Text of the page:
I have heard of other cultures where longer is typical. 
  • The area where I grew up it was typical to have an early afternoon wedding then the reception would start with a receiving line at the venue. The early part of the reception was fairly quiet with people talking, eating snacky food, and maybe some card playing would get going. Then dinner and cake during which the band would be setting up, and then dancing and more snacky food until about 11pm or midnight. As a kid that quiet time seemed very long.
  • LD1970LD1970 member
    Eighth Anniversary 1000 Comments 500 Love Its Name Dropper
    edited June 2016
    In north Jersey & NYC/Long Island, I've never been to a cake and punch reception or even a brunch reception, no matter what time of day the wedding was held, so I'd never be surprised by the full, formal deal, and in fact always expect an actual meal, just based on my own experience.  Mine was:

    Ceremony 11:30 a.m. - noon
    Cocktail Hour 12-1 p.m. with hot & cold buffet, passed hors d'oeuvres, and carving stations
    5-course sit down dinner 1-5 p.m.

    Then we did an afterparty at the hotel bar next door.

    The only different sort of wedding I've ever been to was my best friend's, in Nebraska, when they had cold cut platters in the church basement after the ceremony.  I was surprised, but not in any way bothered by it.  Sandwiches are fine for me as a meal.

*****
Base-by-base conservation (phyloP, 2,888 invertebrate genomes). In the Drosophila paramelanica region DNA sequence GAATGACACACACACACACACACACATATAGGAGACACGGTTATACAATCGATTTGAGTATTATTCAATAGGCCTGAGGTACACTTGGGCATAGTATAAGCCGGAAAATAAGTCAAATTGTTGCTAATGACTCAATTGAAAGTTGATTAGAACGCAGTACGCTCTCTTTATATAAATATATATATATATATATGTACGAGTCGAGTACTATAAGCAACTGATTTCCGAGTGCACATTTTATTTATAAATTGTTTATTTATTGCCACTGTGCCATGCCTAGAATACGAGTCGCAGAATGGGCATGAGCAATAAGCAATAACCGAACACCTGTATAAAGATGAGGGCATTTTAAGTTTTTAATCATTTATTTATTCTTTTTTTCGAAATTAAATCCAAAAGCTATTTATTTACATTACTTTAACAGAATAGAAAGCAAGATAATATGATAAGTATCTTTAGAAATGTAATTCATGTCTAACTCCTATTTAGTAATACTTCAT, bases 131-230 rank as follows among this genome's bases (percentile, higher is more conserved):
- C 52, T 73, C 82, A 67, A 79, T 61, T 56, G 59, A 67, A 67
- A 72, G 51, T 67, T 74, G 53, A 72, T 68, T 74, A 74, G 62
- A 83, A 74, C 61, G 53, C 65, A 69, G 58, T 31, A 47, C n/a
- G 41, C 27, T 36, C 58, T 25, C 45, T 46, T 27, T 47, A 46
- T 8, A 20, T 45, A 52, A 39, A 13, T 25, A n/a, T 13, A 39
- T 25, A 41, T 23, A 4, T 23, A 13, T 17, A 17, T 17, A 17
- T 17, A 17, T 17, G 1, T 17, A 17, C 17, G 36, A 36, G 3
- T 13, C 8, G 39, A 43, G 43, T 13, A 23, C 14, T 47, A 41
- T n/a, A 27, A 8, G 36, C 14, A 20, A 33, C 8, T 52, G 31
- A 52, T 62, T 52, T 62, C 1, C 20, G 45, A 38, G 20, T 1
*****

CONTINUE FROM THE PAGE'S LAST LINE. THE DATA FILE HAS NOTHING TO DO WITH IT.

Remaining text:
I never heard of a cake & punch reception until TK.
    You only live once, but if you do it right, once is enough. ~Mae West
  • ILoveBeachMusicILoveBeachMusic Indiana member
    Sixth Anniversary 2500 Comments 500 Love Its 5 Answers
    LD1970 said:
    In north Jersey & NYC/Long Island, I've never been to a cake and punch reception or even a brunch reception, no matter what time of day the wedding was held, so I'd never be surprised by the full, formal deal, and in fact always expect an actual meal, just based on my own experience.  Mine was:

    Ceremony 11:30 a.m. - noon
    Cocktail Hour 12-1 p.m. with hot & cold buffet, passed hors d'oeuvres, and carving stations
    5-course sit down dinner 1-5 p.m.

    Then we did an afterparty at the hotel bar next door.